The Arbitration and Conciliation (Amendment) Bill, 2015,
has been approved by the Union Cabinet on August 26, 2015. It is
hoped that the Bill will be introduced and passed by the Parliament
in the Winter session and will become law by early next year.
While the draft of the Bill is yet to be scrutinised in full,
the salient features of the proposed amendments have been released
and are as follow:
1.Appointment of arbitrator: Under Section 12
of the Act, a proposed arbitrator shall berequired to disclose in
writing about the existence of any interest of relationship which
can create justifiable doubts regarding his neutrality. This
amendment has been brought into effect keeping in mind the
international best practices, and to bring the Indian arbitration
practice in conformity with the IBA Guidelines on Conflicts of
Furthermore, Section 11 has been amended to provide that the an
application for appointment of an arbitrator shall be disposed of
by the High Court or the Supreme Court, as the case may be,
expeditiously, with the Court endeavouring to do so within 60 days.
Unfortunately, the recommendation of the Law Commission Report that
this function be regarded as an administration decision by the
Court, has not be implemented by the proposed amendment. This is
rather ill-advised this controversy has created significant debate
and delay in India (Refer: SBP & Co. v. Patel
Engineering (2005) 8 SCC 518).
2.Time Period: A new provision shall impose a
time restriction of 12 months on theTribunal to make its award,
with incentives being prescribed if the award is rendered in 6
months by the Tribunal. The 12 month time-period can be extended up
to a period of 6 months by the Parties consensually, but after that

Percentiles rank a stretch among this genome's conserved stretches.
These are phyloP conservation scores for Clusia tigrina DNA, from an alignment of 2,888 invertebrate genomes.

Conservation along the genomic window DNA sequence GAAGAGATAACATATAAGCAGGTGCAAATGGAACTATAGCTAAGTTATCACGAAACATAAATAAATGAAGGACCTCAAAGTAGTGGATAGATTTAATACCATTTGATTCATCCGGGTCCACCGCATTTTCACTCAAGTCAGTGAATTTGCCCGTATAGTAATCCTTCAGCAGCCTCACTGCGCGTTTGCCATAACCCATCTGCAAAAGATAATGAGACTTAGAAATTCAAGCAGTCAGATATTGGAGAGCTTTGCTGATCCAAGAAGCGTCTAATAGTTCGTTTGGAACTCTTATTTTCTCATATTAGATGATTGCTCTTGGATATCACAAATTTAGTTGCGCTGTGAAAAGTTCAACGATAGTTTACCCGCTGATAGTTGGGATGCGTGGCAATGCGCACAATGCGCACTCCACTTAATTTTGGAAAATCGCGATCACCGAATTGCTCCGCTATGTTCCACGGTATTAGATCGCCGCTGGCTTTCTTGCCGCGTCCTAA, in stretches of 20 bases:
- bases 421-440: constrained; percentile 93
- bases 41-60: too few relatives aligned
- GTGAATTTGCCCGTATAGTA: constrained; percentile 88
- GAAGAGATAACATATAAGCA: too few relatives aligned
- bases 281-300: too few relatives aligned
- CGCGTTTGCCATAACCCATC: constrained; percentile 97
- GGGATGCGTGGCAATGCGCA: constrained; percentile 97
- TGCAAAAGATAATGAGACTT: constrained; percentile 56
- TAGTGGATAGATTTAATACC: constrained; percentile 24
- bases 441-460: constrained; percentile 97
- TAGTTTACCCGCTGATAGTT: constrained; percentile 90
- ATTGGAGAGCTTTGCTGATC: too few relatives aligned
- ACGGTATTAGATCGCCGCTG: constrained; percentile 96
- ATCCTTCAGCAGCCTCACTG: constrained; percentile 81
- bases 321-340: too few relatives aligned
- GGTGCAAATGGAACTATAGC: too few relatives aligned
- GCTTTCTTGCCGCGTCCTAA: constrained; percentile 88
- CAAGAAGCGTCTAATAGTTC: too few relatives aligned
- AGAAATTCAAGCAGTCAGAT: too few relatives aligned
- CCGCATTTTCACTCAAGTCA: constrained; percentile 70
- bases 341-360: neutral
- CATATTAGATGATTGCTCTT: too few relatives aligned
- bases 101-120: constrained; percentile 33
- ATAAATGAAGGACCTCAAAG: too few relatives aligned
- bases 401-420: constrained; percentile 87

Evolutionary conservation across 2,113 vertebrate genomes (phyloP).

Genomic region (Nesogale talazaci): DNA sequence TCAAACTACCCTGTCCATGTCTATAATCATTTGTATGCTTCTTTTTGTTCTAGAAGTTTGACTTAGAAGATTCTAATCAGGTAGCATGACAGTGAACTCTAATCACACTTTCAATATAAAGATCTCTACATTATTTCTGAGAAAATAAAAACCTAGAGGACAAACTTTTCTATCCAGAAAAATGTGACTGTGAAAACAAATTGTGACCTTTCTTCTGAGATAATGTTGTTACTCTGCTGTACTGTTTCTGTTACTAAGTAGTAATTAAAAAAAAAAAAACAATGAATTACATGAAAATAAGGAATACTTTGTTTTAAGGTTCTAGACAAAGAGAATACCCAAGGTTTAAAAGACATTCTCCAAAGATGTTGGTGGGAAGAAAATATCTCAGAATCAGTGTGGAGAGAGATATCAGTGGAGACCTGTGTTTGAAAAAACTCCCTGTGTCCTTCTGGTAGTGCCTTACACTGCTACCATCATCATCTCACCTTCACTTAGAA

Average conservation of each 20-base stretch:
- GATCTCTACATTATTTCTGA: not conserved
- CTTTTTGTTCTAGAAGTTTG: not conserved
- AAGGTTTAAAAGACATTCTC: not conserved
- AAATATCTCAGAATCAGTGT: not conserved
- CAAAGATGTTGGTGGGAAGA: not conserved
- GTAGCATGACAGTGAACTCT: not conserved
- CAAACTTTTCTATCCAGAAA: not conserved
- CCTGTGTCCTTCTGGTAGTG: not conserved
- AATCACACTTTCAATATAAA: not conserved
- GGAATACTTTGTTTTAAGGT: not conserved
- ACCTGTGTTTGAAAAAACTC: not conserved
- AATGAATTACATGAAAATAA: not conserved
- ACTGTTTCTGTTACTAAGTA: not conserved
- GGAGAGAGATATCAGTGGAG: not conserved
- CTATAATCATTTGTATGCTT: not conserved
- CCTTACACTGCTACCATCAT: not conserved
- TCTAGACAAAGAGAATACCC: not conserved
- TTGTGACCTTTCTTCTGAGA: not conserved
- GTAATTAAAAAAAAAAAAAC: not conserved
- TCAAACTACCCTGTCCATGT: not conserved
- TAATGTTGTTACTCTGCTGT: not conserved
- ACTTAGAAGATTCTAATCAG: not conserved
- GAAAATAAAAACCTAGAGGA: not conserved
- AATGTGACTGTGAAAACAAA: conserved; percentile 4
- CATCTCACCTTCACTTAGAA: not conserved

the time-period can only be extended by the Court, on sufficient
cause. The Court is empowered to reduce the fees of the Arbitrators
if it finds that the delay was attributable to the Tribunal. This
provision is not found in the arbitration laws of most countries
since it can potentially interfere with justice in cases which are
lengthy and complicated and need more time for resolution. Thus, it
would be interesting to see how the Courts in India respond to it,
in the event that the amendment is passed.
3. Interim Measures: Under Section 17, the
Tribunal shall be now empowered to grant all kinds of interim
measures which the Court is empowered to grant under Section 9, and
these orders "shall be enforceable in the same manner as
if it is an order of Court." This will certainly add more
teeth to the arbitral processin
4. Fast Track Procedure: A provision regarding
fast-track procedure for dispute resolution is proposed. If the
Parties agree to the same, the awards shall be given in 6
5. Challenge of Awards: The grounds for setting
aside of an award under Section 34 (2) (b) of the Act, that is in
cases where the award violates the public policy of India have been
explained with the intention of negating the consequences of
ONGC v. Saw Pipes (2003) 5 SCC 705. The grounds
for the same would be limited to the following four conditions:
Award was induced or affected by fraud or corruption,
Award is in contravention with the fundamental policy of Indian
Award is in conflict with morality or justice.
Furthermore, the amendment provides that an application
challenging an award need to be disposed of by the Court within one
year. It is interesting to note that the law laid down in and
ONGC Ltd. v. Western Geco International Ltd.,
(2014) 9 SCC 263 clarifying fundamental policy of Indian law has
not been amended or discussed by this proposed amendment. This is
rather unfortunate, since this case has crippled the arbitration
process by causing an award to be challenged on multiple
Additionally, Section 36 has been amended to provide that the
filing of an application under Section 34 to set aside an award
will not automatically stay the execution of the award. The
execution can only be stayed if the Court passes a specific order
to that effect.
6. Costs: The law has also sought to regulate
costs in ad-hoc arbitration by insertion of Section 31A into the
7. Sections 2(1)(e) , 2(1)(f)(iii), 7(4)(b),
8(1) and (2), 9, 11, 14(1), 23, 24, 25, 28(3), 31(7)(b), 34 (2A)
37, 48, 56 and in Section 57 are also proposed to make the law more
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